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Stonehenge

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Library of Congress / Library of Congress

Stonehenge c. 1900

Library of Congress / Library of Congress

Summary:

A prehistoric stone circle on Salisbury Plain famous for having lintels atop massive stones to form a continuous circle.

What is Stonehenge?:

Stonehenge is a prehistoric arrangement of massive standing stones on Salisbury Plain in Britain. There are two main types of stone, the Sarsen and Bluestones, which form an outer and inner ring; the latter have also been placed in a central horse-shoe arrangement. While there are bigger stone circles in the world, Stonehenge is unique because the Sarsen stones had lintels connecting each other, forming a complete, joined up ring. Stonehenge wasn't built in one phase, but was created over a period of 1500 years. Over the centuries some of the stones were lost to builders, decay and tourists who chipped pieces off.
Despite the best efforts of archaeologists, who have pinpointed when the structures of Stonehenge were built, a lack of sources means we aren't fully sure why they were created. The site was built with a ritual purpose – it's built in alignment with the Midsummer sunrise - but we don’t know what rituals or why. There is also great debate over how. One thing modern experts have established is that Stonehenge had nothing to do with 'druids', a common myth about the site.

Construction: Phase 1:

The first phase of construction occurred during the Neolithic period, around 3100 BCE, and was carried out by the Windmill Hill culture. They built a henge, a circular bank of earth with a ditch, although even at this stage the site was unusual as the ditch was outside the bank, rather than inside. Instead, fifty-six holes – the Aubrey holes, named after the man who rediscovered them – were dug, each a metre wide and deep; some contain cremated remains. The site's entrance is aligned with the midsummer sunrise and we believe the Aubrey holes had a ritual purpose: they are not post holes.
Over the next few centuries wooden structures were added, including a circle of timbers making a wooden henge. We don’t know for sure what these structures were, whether they were buildings or some sort of markers.

Construction: Phase 2:

The most dramatic and controversial phase occurred between 2600/2500 BCE, carried out by the Beaker People. 80 ‘blue stones’, named because they look blue when wet, were arranged upright in a circle and used to rebuild the wooden henge. These stones are of a type from the Preseli Mountains in South Wales, and the traditional interpretation is that they were quarried in Wales, 240 miles away, and dragged and floated to the site. If true, it was a massive achievement. However, Aubrey Burl argues that the stones were actually glacial deposits left on Salisbury Plain, and that the Beakers didn’t move them as far*.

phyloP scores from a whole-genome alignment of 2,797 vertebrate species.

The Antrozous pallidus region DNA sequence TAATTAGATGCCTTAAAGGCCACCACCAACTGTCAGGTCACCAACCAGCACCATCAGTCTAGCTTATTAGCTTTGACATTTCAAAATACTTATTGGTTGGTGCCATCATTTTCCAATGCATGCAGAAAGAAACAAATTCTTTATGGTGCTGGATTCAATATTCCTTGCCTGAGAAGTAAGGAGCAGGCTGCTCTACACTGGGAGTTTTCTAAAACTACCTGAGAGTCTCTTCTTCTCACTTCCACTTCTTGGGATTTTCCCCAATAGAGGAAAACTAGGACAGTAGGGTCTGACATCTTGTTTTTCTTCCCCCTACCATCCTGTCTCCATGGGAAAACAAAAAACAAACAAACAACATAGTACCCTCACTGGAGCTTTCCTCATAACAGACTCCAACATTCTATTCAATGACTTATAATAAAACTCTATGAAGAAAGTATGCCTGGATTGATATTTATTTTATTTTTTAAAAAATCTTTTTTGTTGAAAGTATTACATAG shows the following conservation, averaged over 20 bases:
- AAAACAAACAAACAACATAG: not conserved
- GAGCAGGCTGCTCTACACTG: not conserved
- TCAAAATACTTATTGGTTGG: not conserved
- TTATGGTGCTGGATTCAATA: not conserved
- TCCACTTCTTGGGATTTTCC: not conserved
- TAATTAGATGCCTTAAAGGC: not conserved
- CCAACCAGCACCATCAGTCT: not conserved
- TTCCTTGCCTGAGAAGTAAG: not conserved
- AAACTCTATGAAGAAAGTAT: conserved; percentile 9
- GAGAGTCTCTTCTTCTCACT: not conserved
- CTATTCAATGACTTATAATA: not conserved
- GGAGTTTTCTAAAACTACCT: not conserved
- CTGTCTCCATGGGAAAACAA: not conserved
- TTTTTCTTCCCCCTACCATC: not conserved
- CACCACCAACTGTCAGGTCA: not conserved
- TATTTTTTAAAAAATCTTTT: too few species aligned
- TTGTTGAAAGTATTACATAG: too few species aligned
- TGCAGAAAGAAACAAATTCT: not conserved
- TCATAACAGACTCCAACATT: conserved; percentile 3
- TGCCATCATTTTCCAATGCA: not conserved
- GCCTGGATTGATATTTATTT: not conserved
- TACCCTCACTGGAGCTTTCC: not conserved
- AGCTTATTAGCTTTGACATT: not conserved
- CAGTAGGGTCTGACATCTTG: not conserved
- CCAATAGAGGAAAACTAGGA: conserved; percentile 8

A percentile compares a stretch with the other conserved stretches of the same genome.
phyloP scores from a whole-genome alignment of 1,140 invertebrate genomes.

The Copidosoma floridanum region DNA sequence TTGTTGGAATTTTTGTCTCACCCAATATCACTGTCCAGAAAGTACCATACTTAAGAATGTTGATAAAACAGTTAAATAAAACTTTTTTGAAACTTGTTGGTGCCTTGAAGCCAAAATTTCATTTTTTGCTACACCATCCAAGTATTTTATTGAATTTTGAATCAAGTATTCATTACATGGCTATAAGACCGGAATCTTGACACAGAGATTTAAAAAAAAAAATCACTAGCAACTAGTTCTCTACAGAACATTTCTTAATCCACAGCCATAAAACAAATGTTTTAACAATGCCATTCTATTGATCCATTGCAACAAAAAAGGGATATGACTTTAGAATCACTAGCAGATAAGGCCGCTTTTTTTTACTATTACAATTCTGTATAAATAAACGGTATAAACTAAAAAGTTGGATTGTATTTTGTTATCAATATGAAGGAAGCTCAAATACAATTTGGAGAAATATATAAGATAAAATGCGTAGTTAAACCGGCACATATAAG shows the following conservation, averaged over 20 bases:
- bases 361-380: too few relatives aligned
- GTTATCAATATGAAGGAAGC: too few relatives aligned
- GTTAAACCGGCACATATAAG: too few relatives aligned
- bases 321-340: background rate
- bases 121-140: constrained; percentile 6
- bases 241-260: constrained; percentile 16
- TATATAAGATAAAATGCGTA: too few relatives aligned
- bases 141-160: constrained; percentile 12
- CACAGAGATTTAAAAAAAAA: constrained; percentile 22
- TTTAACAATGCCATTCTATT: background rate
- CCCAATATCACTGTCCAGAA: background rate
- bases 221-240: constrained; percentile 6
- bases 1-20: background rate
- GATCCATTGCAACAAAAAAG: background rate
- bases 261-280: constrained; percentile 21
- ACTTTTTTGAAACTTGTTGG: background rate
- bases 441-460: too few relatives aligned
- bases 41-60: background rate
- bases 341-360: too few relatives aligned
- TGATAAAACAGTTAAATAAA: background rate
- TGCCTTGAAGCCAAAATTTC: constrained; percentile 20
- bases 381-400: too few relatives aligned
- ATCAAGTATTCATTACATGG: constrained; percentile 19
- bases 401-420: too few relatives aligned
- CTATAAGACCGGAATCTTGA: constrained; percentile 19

Construction: Phase 3:

After a period of abandonment, new work began in the early Bronze age, around 2300 BCE by the Wessex Peoples. Sarsen stones were quarried from the Marlborough Downs 19 miles away and erected as a new stone circle, each connected to two others by lintels forming a continuous ring, exhibiting relatively sophisticated wood/stone working techniques. Each stone (or 'megalith') weighed over 25 tonnes and was dragged to the location, probably by teams of over 600 people, although we don’t know how the stones were raised into position. Five trilithons (two standing stones with a lintel), were erected inside the circle.
The bluestones were dug and rearranged several times, eventually ending up in 1500 BCE as an inner ring and a horse-shoe shape within that, focusing on one stone now (like many on the site) now fallen called the Altar stone.. More work may well have been planned as a series of empty holes, the X and Y holes, have been found in a circle outside the outer ring.

Where did the name Stonehenge come from?:

We believe Stonehenge was first named as such in the Anglo-Saxon period. Henge, now an archaeological term, originally meant 'hanging' (and gibbet) in Anglo-Saxon, and the name literally means 'hanging stones'.

Stonehenge in the Modern Era:

The growing ability of people to travel over the last century has rapidly increased visitor numbers to Stonehenge, with 800,000 believed to visit annually, some for modern religious reasons, others just to see the iconic structure. This has led to increased attempts to protect the site, with an ongoing discussion which, at one point, included plans to reroute a road through a tunnel under the site. Stonehenge is far from a dead monument, now owned by the British nation and managed by English Heritage for the government.

* Aubrey Burl, Stonehenge: How Did The Stones Get There, History Today March 2001, Pages 19 – 25.

Note: Archaeological work done in the 2000s has suggested that Stonehenge was both a burial site and place of worship in a far larger ritual 'landscape of the dead'. It remains to be seen if this new theory is accepted, but it has compelling elements.

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